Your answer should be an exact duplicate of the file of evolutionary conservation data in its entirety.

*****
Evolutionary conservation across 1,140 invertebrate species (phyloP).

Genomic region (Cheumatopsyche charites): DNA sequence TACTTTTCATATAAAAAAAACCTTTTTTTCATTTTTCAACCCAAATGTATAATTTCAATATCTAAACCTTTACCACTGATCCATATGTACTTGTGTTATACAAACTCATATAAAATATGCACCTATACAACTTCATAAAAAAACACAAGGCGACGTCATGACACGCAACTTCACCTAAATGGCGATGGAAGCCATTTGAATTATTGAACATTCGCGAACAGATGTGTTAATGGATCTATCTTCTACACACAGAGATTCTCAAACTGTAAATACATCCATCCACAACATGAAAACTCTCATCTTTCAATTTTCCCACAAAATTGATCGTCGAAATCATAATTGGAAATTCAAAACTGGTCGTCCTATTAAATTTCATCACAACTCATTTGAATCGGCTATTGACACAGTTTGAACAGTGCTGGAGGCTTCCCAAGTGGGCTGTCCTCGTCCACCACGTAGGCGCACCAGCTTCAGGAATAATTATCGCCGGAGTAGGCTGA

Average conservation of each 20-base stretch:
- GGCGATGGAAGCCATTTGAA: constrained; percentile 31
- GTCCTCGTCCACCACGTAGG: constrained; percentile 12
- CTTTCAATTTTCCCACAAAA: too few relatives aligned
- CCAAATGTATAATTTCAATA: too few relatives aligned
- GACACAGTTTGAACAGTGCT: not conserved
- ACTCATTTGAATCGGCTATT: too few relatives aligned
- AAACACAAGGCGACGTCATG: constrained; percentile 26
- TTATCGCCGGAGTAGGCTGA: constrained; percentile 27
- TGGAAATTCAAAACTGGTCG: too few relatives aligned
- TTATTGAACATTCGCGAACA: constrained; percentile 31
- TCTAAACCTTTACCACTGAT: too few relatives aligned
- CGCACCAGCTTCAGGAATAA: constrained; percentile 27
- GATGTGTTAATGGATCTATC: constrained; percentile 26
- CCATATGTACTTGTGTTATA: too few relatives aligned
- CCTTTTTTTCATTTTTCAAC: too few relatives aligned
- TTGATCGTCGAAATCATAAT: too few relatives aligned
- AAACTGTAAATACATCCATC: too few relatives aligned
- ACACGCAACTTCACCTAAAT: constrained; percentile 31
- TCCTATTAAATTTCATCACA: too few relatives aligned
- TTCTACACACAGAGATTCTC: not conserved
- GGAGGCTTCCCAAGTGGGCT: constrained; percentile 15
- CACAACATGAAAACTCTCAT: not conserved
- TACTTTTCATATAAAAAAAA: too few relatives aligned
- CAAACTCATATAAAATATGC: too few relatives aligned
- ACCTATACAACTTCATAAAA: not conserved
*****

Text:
Evolutionary conservation across 1,140 invertebrate species (phyloP).

Genomic region (Cheumatopsyche charites): DNA sequence TACTTTTCATATAAAAAAAACCTTTTTTTCATTTTTCAACCCAAATGTATAATTTCAATATCTAAACCTTTACCACTGATCCATATGTACTTGTGTTATACAAACTCATATAAAATATGCACCTATACAACTTCATAAAAAAACACAAGGCGACGTCATGACACGCAACTTCACCTAAATGGCGATGGAAGCCATTTGAATTATTGAACATTCGCGAACAGATGTGTTAATGGATCTATCTTCTACACACAGAGATTCTCAAACTGTAAATACATCCATCCACAACATGAAAACTCTCATCTTTCAATTTTCCCACAAAATTGATCGTCGAAATCATAATTGGAAATTCAAAACTGGTCGTCCTATTAAATTTCATCACAACTCATTTGAATCGGCTATTGACACAGTTTGAACAGTGCTGGAGGCTTCCCAAGTGGGCTGTCCTCGTCCACCACGTAGGCGCACCAGCTTCAGGAATAATTATCGCCGGAGTAGGCTGA

Average conservation of each 20-base stretch:
- GGCGATGGAAGCCATTTGAA: constrained; percentile 31
- GTCCTCGTCCACCACGTAGG: constrained; percentile 12
- CTTTCAATTTTCCCACAAAA: too few relatives aligned
- CCAAATGTATAATTTCAATA: too few relatives aligned
- GACACAGTTTGAACAGTGCT: not conserved
- ACTCATTTGAATCGGCTATT: too few relatives aligned
- AAACACAAGGCGACGTCATG: constrained; percentile 26
- TTATCGCCGGAGTAGGCTGA: constrained; percentile 27
- TGGAAATTCAAAACTGGTCG: too few relatives aligned
- TTATTGAACATTCGCGAACA: constrained; percentile 31
- TCTAAACCTTTACCACTGAT: too few relatives aligned
- CGCACCAGCTTCAGGAATAA: constrained; percentile 27
- GATGTGTTAATGGATCTATC: constrained; percentile 26
- CCATATGTACTTGTGTTATA: too few relatives aligned
- CCTTTTTTTCATTTTTCAAC: too few relatives aligned
- TTGATCGTCGAAATCATAAT: too few relatives aligned
- AAACTGTAAATACATCCATC: too few relatives aligned
- ACACGCAACTTCACCTAAAT: constrained; percentile 31
- TCCTATTAAATTTCATCACA: too few relatives aligned
- TTCTACACACAGAGATTCTC: not conserved
- GGAGGCTTCCCAAGTGGGCT: constrained; percentile 15
- CACAACATGAAAACTCTCAT: not conserved
- TACTTTTCATATAAAAAAAA: too few relatives aligned
- CAAACTCATATAAAATATGC: too few relatives aligned
- ACCTATACAACTTCATAAAA: not conserved